When I was a kid, my mother read to me every night. Goodnight Moon, Harold and the Purple Crayon, The Country Bunny and the Little Gold Shoes. All good. All classics. She read the Little House on the Prairie books to me until I was five, when I started reading them to her. At a certain point, as with training wheels on a bike, I read to myself exclusively. I don’t remember when it happened, but somewhere along the way, my mother stopped reading stories to me. There are so many benefits of reading, and all my life, I wanted to read a novel aloud with someone. Or a book of short stories. Or a novella. Or a short story. Hell, a longform piece would do. But it never happened.
I suppose I should qualify that by “all my life,” I mean for the past five years, after I first witnessed the phenomenon of two adults reading aloud to each other. In public. At a restaurant in Santa Fe, where I lived at the time. A good friend and her boyfriend came into the cafe where I was having breakfast, parked it at a corner table, ordered cortados, and commenced reading Gulliver’s Travels or something terribly wonderful. They looked so happy, nestled in the Southwestern sun with an old hardbound copy of the book, their hair catching the light and practically glowing.
I hotfooted it home and casually asked my boyfriend at the time if he’d want to read a book aloud together. Not only did he say no, he put the kibosh on any semblance thereof. “I hate reading out loud,” he said. He kind of hated reading, period, but that’s another story. (That said, he mysteriously devoured Infinite Jest one summer, so he’s got that on me.)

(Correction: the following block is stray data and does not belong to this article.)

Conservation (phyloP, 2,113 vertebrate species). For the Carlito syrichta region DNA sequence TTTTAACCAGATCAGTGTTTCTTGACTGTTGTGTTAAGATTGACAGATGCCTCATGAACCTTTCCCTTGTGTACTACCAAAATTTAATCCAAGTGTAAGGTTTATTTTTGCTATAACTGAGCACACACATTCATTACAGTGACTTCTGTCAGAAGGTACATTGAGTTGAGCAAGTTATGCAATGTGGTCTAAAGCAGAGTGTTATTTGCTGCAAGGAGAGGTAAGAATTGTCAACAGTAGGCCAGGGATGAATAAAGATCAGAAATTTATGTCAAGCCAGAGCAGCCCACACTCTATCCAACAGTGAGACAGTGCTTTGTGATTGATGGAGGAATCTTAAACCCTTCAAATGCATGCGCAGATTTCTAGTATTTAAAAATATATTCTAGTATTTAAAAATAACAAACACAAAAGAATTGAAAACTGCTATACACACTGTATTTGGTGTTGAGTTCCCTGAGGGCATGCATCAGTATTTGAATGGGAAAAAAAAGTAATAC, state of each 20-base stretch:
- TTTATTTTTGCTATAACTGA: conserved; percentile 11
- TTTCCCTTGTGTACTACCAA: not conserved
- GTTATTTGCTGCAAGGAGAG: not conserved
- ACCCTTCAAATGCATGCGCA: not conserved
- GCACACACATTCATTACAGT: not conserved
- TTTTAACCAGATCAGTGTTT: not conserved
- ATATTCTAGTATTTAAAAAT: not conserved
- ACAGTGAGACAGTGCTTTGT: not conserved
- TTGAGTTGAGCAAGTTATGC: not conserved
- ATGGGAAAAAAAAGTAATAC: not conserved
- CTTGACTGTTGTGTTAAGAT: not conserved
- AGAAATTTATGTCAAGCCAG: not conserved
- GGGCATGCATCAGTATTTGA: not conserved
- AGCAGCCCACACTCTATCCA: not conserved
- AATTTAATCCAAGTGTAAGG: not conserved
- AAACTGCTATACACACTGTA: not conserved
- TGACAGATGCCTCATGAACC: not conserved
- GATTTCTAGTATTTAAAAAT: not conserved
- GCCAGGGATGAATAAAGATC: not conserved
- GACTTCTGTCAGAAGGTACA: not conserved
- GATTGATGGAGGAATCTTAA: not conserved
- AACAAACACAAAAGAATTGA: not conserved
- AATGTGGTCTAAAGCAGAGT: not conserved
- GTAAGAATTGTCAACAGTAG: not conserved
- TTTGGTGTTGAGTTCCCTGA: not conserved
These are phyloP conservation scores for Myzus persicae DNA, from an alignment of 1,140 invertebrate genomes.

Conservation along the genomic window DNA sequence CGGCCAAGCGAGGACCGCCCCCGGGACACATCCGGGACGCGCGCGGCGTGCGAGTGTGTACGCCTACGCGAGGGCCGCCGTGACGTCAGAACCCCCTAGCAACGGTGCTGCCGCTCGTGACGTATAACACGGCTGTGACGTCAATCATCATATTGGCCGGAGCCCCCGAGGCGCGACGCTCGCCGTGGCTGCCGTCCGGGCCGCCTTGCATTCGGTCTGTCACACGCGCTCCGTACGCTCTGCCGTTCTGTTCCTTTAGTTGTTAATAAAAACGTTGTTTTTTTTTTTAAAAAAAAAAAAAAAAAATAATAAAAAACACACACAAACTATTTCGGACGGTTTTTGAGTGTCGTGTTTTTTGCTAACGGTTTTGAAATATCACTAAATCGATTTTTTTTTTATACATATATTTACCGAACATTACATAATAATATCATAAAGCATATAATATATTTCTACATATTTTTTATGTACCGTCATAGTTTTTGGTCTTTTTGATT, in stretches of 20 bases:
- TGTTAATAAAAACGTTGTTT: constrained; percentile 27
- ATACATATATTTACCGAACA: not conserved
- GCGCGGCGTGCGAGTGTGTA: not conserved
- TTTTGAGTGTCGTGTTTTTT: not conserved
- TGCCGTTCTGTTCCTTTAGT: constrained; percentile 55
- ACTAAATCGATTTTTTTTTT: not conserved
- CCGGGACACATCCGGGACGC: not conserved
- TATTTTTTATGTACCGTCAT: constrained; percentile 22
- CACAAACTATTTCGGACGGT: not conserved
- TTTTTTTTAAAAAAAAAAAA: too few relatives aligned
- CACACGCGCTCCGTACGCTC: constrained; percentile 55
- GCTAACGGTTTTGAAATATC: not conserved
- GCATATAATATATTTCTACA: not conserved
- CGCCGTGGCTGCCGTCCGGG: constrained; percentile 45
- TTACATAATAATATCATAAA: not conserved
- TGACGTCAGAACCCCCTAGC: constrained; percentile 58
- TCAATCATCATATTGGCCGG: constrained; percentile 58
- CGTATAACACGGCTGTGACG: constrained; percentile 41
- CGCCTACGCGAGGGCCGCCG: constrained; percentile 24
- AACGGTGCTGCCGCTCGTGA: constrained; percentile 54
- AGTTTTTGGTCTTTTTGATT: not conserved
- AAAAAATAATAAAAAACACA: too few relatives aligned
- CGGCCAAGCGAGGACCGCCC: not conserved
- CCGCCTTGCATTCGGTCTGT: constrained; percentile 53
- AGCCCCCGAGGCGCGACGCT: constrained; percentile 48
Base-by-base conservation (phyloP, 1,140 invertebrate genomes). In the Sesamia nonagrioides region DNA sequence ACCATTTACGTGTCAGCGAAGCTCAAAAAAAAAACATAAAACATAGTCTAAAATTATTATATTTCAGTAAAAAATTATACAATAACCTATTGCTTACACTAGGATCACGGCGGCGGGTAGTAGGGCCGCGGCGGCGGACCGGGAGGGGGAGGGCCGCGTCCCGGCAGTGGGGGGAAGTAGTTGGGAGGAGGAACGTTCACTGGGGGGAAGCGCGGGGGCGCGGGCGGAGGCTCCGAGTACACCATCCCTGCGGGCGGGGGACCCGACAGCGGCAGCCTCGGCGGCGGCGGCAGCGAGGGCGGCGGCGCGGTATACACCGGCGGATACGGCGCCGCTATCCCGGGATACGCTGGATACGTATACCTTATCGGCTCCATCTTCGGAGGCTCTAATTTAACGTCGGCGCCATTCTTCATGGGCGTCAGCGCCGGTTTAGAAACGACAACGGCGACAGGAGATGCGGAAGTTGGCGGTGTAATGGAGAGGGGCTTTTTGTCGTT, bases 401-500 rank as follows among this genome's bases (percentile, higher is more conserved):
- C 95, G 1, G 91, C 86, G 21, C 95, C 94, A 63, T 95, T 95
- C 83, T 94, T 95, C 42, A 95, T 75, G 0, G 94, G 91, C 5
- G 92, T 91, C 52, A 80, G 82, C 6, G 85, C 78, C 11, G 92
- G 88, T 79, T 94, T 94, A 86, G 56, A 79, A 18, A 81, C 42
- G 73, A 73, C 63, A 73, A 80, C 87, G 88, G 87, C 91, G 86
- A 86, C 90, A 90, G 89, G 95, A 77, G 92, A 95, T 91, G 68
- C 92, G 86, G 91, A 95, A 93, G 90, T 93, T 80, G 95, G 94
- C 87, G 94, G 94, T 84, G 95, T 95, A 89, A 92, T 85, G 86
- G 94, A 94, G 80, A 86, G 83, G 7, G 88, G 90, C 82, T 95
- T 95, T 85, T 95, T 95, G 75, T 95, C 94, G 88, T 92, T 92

So I quietly read to myself, continuing the habit I’d developed at the age of five. I read a hundred books, as part of a graduate program, over the course of two years. I read Amy Hempel, Maile Meloy, Paul Yoon. James Salter. Junot Díaz. I discovered Andre Dubus, and whispered startlingly beautiful passages to myself in bed by lamplight. They were too melodic to be held to the page.
Eventually I left New Mexico and the boyfriend and moved back to my native New York. I graduated. I kept reading.
I read Laura van den Berg’s stories on a Laura Ashley blanket made of the softest wool in the world in Prospect Park. I underlined sentences. I tried them on in my mouth. It’s a big park. No one could hear me.
I read Scholastique Mukasonga and Karl Ove Knausgaard and Miljenko Jergović, and wondered what the words sounded like in their native languages. What they would sound like out loud.
At last, I started reading a book aloud with someone a few months ago. I suppose I should say that a book started being read to me, but — details. Slowly — very, very slowly — we’re making our way through F. Scott Fitzgerald’s Tender is the Night. I think we’re on Chapter 15 or something. This is not that impressive, as the chapters are supershort and there are about 100. Or 61. Either way.
Be that as it may, the speed at which we read doesn't matter. I highly recommend this activity — in fact, I cannot recommend it enough. Read aloud with your favorite people. With your boyfriend, girlfriend, best friend, sister, brother. Read on dates. Read with your lovers out loud in the middle of the night. Read Rilke, Carver, Hemingway. Rumi, Hafiz.
Read aloud in the bath, in bed, in gardens and on picnic blankets and in cobblestone alleyways. On wide swaths of green grass. In the rain, with the window open and a cup of tea nearby. On the roof. In the backyard, stretched out across a bench or curled in a hammock or flat against the ground like a rock.
When I am read to, the words wash over me, a tumble of prose that gives form to sentences, paragraphs, meaning. Characters are more vividly imagined and details — weather, landscapes, the sounds of voices — more tangible. It’s a wholly different experience than reading to myself.
Both are lovely. I’d never want to give up my solo sessions, those long hours I spend alone in the pages of a book. But as I’d never want to choose between macchiatos or Earl Grey, so too would I never want to decide between these distinct types of reading. Each are deeply pleasant in their own right, but now that I’ve been inaugurated into the world of adult storytime, I know just how delightful it can be.
Images: Joao Paulo de Vasconcelos/Flickr; WiffleGif (5)